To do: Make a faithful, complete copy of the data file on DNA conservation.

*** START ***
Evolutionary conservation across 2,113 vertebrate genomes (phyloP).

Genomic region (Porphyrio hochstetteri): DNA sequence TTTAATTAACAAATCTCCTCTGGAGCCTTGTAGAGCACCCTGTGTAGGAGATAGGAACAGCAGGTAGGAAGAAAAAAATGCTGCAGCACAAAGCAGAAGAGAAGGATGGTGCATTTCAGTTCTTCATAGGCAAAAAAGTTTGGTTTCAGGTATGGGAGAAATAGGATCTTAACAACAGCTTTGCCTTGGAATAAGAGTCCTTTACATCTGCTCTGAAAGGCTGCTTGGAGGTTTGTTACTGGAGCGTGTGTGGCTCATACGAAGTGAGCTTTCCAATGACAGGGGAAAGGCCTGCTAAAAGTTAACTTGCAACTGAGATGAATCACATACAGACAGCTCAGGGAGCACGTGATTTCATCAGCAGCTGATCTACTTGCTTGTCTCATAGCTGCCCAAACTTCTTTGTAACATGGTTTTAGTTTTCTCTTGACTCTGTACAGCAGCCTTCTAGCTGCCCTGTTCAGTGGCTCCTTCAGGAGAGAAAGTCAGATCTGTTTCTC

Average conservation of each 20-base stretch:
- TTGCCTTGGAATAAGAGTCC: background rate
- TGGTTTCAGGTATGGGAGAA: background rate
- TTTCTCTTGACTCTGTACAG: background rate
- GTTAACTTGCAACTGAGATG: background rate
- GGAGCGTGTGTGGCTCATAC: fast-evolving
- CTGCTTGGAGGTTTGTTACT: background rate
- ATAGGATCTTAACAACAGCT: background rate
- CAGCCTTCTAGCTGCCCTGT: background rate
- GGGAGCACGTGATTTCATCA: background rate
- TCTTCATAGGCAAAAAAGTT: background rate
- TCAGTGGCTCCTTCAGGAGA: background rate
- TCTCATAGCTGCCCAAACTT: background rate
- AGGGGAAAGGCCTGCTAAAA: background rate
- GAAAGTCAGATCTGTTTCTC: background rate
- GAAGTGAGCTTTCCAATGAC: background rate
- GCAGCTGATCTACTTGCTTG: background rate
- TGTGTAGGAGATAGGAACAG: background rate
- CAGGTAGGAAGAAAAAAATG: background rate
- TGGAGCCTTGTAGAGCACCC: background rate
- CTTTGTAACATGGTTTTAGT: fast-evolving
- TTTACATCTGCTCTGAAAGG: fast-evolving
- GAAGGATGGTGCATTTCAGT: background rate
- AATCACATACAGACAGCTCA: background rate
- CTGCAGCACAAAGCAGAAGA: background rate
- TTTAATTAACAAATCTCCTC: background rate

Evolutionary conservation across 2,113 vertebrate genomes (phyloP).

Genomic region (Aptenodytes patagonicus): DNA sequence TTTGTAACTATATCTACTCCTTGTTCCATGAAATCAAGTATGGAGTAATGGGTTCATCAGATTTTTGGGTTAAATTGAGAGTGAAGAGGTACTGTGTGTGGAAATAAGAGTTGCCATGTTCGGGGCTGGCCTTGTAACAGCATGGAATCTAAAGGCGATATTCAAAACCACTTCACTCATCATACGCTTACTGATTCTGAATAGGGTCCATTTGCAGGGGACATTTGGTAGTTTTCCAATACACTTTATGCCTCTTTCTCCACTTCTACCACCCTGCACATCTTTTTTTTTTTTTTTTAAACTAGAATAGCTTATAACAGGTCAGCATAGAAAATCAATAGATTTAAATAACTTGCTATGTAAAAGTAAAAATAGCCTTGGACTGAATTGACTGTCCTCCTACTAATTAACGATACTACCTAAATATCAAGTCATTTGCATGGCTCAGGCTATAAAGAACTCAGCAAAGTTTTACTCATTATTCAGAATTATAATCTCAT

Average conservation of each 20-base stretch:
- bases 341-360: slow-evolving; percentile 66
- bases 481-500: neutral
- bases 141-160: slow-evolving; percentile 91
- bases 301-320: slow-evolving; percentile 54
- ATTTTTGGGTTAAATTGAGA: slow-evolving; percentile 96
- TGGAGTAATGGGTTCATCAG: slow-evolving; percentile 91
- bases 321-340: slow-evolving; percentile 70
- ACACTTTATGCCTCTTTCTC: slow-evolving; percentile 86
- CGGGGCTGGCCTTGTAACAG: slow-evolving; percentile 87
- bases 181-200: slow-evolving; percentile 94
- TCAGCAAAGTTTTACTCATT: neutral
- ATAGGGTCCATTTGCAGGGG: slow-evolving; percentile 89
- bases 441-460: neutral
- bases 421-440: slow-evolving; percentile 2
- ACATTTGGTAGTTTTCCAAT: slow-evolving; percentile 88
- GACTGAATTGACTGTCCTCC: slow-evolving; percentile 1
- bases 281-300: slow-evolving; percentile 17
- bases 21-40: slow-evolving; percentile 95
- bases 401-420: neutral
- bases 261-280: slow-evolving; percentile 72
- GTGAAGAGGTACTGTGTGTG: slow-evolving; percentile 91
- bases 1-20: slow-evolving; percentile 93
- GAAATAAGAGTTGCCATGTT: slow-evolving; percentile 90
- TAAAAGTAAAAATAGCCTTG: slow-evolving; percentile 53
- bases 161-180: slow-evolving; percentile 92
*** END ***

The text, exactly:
Evolutionary conservation across 2,113 vertebrate genomes (phyloP).

Genomic region (Porphyrio hochstetteri): DNA sequence TTTAATTAACAAATCTCCTCTGGAGCCTTGTAGAGCACCCTGTGTAGGAGATAGGAACAGCAGGTAGGAAGAAAAAAATGCTGCAGCACAAAGCAGAAGAGAAGGATGGTGCATTTCAGTTCTTCATAGGCAAAAAAGTTTGGTTTCAGGTATGGGAGAAATAGGATCTTAACAACAGCTTTGCCTTGGAATAAGAGTCCTTTACATCTGCTCTGAAAGGCTGCTTGGAGGTTTGTTACTGGAGCGTGTGTGGCTCATACGAAGTGAGCTTTCCAATGACAGGGGAAAGGCCTGCTAAAAGTTAACTTGCAACTGAGATGAATCACATACAGACAGCTCAGGGAGCACGTGATTTCATCAGCAGCTGATCTACTTGCTTGTCTCATAGCTGCCCAAACTTCTTTGTAACATGGTTTTAGTTTTCTCTTGACTCTGTACAGCAGCCTTCTAGCTGCCCTGTTCAGTGGCTCCTTCAGGAGAGAAAGTCAGATCTGTTTCTC

Average conservation of each 20-base stretch:
- TTGCCTTGGAATAAGAGTCC: background rate
- TGGTTTCAGGTATGGGAGAA: background rate
- TTTCTCTTGACTCTGTACAG: background rate
- GTTAACTTGCAACTGAGATG: background rate
- GGAGCGTGTGTGGCTCATAC: fast-evolving
- CTGCTTGGAGGTTTGTTACT: background rate
- ATAGGATCTTAACAACAGCT: background rate
- CAGCCTTCTAGCTGCCCTGT: background rate
- GGGAGCACGTGATTTCATCA: background rate
- TCTTCATAGGCAAAAAAGTT: background rate
- TCAGTGGCTCCTTCAGGAGA: background rate
- TCTCATAGCTGCCCAAACTT: background rate
- AGGGGAAAGGCCTGCTAAAA: background rate
- GAAAGTCAGATCTGTTTCTC: background rate
- GAAGTGAGCTTTCCAATGAC: background rate
- GCAGCTGATCTACTTGCTTG: background rate
- TGTGTAGGAGATAGGAACAG: background rate
- CAGGTAGGAAGAAAAAAATG: background rate
- TGGAGCCTTGTAGAGCACCC: background rate
- CTTTGTAACATGGTTTTAGT: fast-evolving
- TTTACATCTGCTCTGAAAGG: fast-evolving
- GAAGGATGGTGCATTTCAGT: background rate
- AATCACATACAGACAGCTCA: background rate
- CTGCAGCACAAAGCAGAAGA: background rate
- TTTAATTAACAAATCTCCTC: background rate

Evolutionary conservation across 2,113 vertebrate genomes (phyloP).

Genomic region (Aptenodytes patagonicus): DNA sequence TTTGTAACTATATCTACTCCTTGTTCCATGAAATCAAGTATGGAGTAATGGGTTCATCAGATTTTTGGGTTAAATTGAGAGTGAAGAGGTACTGTGTGTGGAAATAAGAGTTGCCATGTTCGGGGCTGGCCTTGTAACAGCATGGAATCTAAAGGCGATATTCAAAACCACTTCACTCATCATACGCTTACTGATTCTGAATAGGGTCCATTTGCAGGGGACATTTGGTAGTTTTCCAATACACTTTATGCCTCTTTCTCCACTTCTACCACCCTGCACATCTTTTTTTTTTTTTTTTAAACTAGAATAGCTTATAACAGGTCAGCATAGAAAATCAATAGATTTAAATAACTTGCTATGTAAAAGTAAAAATAGCCTTGGACTGAATTGACTGTCCTCCTACTAATTAACGATACTACCTAAATATCAAGTCATTTGCATGGCTCAGGCTATAAAGAACTCAGCAAAGTTTTACTCATTATTCAGAATTATAATCTCAT

Average conservation of each 20-base stretch:
- bases 341-360: slow-evolving; percentile 66
- bases 481-500: neutral
- bases 141-160: slow-evolving; percentile 91
- bases 301-320: slow-evolving; percentile 54
- ATTTTTGGGTTAAATTGAGA: slow-evolving; percentile 96
- TGGAGTAATGGGTTCATCAG: slow-evolving; percentile 91
- bases 321-340: slow-evolving; percentile 70
- ACACTTTATGCCTCTTTCTC: slow-evolving; percentile 86
- CGGGGCTGGCCTTGTAACAG: slow-evolving; percentile 87
- bases 181-200: slow-evolving; percentile 94
- TCAGCAAAGTTTTACTCATT: neutral
- ATAGGGTCCATTTGCAGGGG: slow-evolving; percentile 89
- bases 441-460: neutral
- bases 421-440: slow-evolving; percentile 2
- ACATTTGGTAGTTTTCCAAT: slow-evolving; percentile 88
- GACTGAATTGACTGTCCTCC: slow-evolving; percentile 1
- bases 281-300: slow-evolving; percentile 17
- bases 21-40: slow-evolving; percentile 95
- bases 401-420: neutral
- bases 261-280: slow-evolving; percentile 72
- GTGAAGAGGTACTGTGTGTG: slow-evolving; percentile 91
- bases 1-20: slow-evolving; percentile 93
- GAAATAAGAGTTGCCATGTT: slow-evolving; percentile 90
- TAAAAGTAAAAATAGCCTTG: slow-evolving; percentile 53
- bases 161-180: slow-evolving; percentile 92